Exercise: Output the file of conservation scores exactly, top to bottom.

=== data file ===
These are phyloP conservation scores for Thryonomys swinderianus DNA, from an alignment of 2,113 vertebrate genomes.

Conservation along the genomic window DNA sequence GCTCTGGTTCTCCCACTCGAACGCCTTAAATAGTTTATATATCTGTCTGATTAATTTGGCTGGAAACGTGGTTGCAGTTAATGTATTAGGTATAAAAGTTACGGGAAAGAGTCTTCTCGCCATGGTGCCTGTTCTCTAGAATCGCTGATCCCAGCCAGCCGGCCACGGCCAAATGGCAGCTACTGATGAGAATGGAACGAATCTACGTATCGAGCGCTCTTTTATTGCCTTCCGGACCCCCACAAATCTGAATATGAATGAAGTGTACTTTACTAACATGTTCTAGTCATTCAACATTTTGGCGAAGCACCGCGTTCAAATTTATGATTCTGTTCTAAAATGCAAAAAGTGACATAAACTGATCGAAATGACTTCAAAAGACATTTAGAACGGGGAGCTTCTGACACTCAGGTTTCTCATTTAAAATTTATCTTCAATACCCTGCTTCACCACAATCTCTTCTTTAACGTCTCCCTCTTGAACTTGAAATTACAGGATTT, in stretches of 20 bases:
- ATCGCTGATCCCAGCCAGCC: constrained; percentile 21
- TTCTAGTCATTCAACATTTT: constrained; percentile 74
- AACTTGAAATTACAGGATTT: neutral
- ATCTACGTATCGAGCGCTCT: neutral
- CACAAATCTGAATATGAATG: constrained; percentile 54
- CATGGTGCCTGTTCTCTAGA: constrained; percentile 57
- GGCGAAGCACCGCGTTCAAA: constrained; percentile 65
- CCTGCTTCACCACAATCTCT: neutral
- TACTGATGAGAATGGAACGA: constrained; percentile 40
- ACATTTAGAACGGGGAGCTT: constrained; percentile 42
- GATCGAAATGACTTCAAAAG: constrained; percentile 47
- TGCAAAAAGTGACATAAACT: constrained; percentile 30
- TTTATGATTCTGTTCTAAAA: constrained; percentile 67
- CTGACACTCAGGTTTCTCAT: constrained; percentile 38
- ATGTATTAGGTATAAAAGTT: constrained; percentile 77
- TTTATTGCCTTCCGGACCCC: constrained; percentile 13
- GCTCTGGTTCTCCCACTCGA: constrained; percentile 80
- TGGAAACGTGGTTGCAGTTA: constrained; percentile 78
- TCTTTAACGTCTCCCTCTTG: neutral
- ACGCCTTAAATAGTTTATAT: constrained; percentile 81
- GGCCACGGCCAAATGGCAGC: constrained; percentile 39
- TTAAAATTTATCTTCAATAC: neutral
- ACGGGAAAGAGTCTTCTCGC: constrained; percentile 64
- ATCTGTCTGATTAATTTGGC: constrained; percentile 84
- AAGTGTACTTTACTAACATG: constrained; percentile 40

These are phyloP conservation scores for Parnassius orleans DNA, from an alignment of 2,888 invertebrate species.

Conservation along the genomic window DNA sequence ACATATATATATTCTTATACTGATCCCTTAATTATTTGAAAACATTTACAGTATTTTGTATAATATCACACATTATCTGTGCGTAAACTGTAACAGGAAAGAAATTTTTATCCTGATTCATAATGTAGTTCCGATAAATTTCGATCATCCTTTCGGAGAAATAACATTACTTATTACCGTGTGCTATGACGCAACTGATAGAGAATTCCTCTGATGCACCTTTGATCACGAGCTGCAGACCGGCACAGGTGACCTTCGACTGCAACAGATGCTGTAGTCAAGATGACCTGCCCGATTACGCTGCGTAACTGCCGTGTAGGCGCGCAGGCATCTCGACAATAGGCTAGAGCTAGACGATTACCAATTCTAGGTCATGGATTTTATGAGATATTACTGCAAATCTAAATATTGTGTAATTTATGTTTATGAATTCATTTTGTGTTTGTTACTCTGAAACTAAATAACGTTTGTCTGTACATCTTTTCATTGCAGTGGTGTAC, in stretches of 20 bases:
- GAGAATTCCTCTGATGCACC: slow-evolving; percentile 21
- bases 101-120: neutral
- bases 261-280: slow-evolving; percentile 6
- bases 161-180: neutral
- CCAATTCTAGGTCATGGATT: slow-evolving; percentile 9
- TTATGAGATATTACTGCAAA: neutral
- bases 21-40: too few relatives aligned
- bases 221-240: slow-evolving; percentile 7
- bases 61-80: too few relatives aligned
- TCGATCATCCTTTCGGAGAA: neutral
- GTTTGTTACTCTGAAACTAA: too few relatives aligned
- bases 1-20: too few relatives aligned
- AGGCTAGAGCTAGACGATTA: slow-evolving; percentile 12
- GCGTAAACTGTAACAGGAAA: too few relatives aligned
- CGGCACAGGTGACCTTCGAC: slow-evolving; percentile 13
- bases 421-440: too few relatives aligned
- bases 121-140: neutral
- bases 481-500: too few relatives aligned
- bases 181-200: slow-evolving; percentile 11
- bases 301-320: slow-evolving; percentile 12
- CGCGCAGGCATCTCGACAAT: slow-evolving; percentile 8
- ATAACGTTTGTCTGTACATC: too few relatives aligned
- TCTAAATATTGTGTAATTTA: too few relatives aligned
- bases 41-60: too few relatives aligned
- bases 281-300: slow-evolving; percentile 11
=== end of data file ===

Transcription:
These are phyloP conservation scores for Thryonomys swinderianus DNA, from an alignment of 2,113 vertebrate genomes.

Conservation along the genomic window DNA sequence GCTCTGGTTCTCCCACTCGAACGCCTTAAATAGTTTATATATCTGTCTGATTAATTTGGCTGGAAACGTGGTTGCAGTTAATGTATTAGGTATAAAAGTTACGGGAAAGAGTCTTCTCGCCATGGTGCCTGTTCTCTAGAATCGCTGATCCCAGCCAGCCGGCCACGGCCAAATGGCAGCTACTGATGAGAATGGAACGAATCTACGTATCGAGCGCTCTTTTATTGCCTTCCGGACCCCCACAAATCTGAATATGAATGAAGTGTACTTTACTAACATGTTCTAGTCATTCAACATTTTGGCGAAGCACCGCGTTCAAATTTATGATTCTGTTCTAAAATGCAAAAAGTGACATAAACTGATCGAAATGACTTCAAAAGACATTTAGAACGGGGAGCTTCTGACACTCAGGTTTCTCATTTAAAATTTATCTTCAATACCCTGCTTCACCACAATCTCTTCTTTAACGTCTCCCTCTTGAACTTGAAATTACAGGATTT, in stretches of 20 bases:
- ATCGCTGATCCCAGCCAGCC: constrained; percentile 21
- TTCTAGTCATTCAACATTTT: constrained; percentile 74
- AACTTGAAATTACAGGATTT: neutral
- ATCTACGTATCGAGCGCTCT: neutral
- CACAAATCTGAATATGAATG: constrained; percentile 54
- CATGGTGCCTGTTCTCTAGA: constrained; percentile 57
- GGCGAAGCACCGCGTTCAAA: constrained; percentile 65
- CCTGCTTCACCACAATCTCT: neutral
- TACTGATGAGAATGGAACGA: constrained; percentile 40
- ACATTTAGAACGGGGAGCTT: constrained; percentile 42
- GATCGAAATGACTTCAAAAG: constrained; percentile 47
- TGCAAAAAGTGACATAAACT: constrained; percentile 30
- TTTATGATTCTGTTCTAAAA: constrained; percentile 67
- CTGACACTCAGGTTTCTCAT: constrained; percentile 38
- ATGTATTAGGTATAAAAGTT: constrained; percentile 77
- TTTATTGCCTTCCGGACCCC: constrained; percentile 13
- GCTCTGGTTCTCCCACTCGA: constrained; percentile 80
- TGGAAACGTGGTTGCAGTTA: constrained; percentile 78
- TCTTTAACGTCTCCCTCTTG: neutral
- ACGCCTTAAATAGTTTATAT: constrained; percentile 81
- GGCCACGGCCAAATGGCAGC: constrained; percentile 39
- TTAAAATTTATCTTCAATAC: neutral
- ACGGGAAAGAGTCTTCTCGC: constrained; percentile 64
- ATCTGTCTGATTAATTTGGC: constrained; percentile 84
- AAGTGTACTTTACTAACATG: constrained; percentile 40

These are phyloP conservation scores for Parnassius orleans DNA, from an alignment of 2,888 invertebrate species.

Conservation along the genomic window DNA sequence ACATATATATATTCTTATACTGATCCCTTAATTATTTGAAAACATTTACAGTATTTTGTATAATATCACACATTATCTGTGCGTAAACTGTAACAGGAAAGAAATTTTTATCCTGATTCATAATGTAGTTCCGATAAATTTCGATCATCCTTTCGGAGAAATAACATTACTTATTACCGTGTGCTATGACGCAACTGATAGAGAATTCCTCTGATGCACCTTTGATCACGAGCTGCAGACCGGCACAGGTGACCTTCGACTGCAACAGATGCTGTAGTCAAGATGACCTGCCCGATTACGCTGCGTAACTGCCGTGTAGGCGCGCAGGCATCTCGACAATAGGCTAGAGCTAGACGATTACCAATTCTAGGTCATGGATTTTATGAGATATTACTGCAAATCTAAATATTGTGTAATTTATGTTTATGAATTCATTTTGTGTTTGTTACTCTGAAACTAAATAACGTTTGTCTGTACATCTTTTCATTGCAGTGGTGTAC, in stretches of 20 bases:
- GAGAATTCCTCTGATGCACC: slow-evolving; percentile 21
- bases 101-120: neutral
- bases 261-280: slow-evolving; percentile 6
- bases 161-180: neutral
- CCAATTCTAGGTCATGGATT: slow-evolving; percentile 9
- TTATGAGATATTACTGCAAA: neutral
- bases 21-40: too few relatives aligned
- bases 221-240: slow-evolving; percentile 7
- bases 61-80: too few relatives aligned
- TCGATCATCCTTTCGGAGAA: neutral
- GTTTGTTACTCTGAAACTAA: too few relatives aligned
- bases 1-20: too few relatives aligned
- AGGCTAGAGCTAGACGATTA: slow-evolving; percentile 12
- GCGTAAACTGTAACAGGAAA: too few relatives aligned
- CGGCACAGGTGACCTTCGAC: slow-evolving; percentile 13
- bases 421-440: too few relatives aligned
- bases 121-140: neutral
- bases 481-500: too few relatives aligned
- bases 181-200: slow-evolving; percentile 11
- bases 301-320: slow-evolving; percentile 12
- CGCGCAGGCATCTCGACAAT: slow-evolving; percentile 8
- ATAACGTTTGTCTGTACATC: too few relatives aligned
- TCTAAATATTGTGTAATTTA: too few relatives aligned
- bases 41-60: too few relatives aligned
- bases 281-300: slow-evolving; percentile 11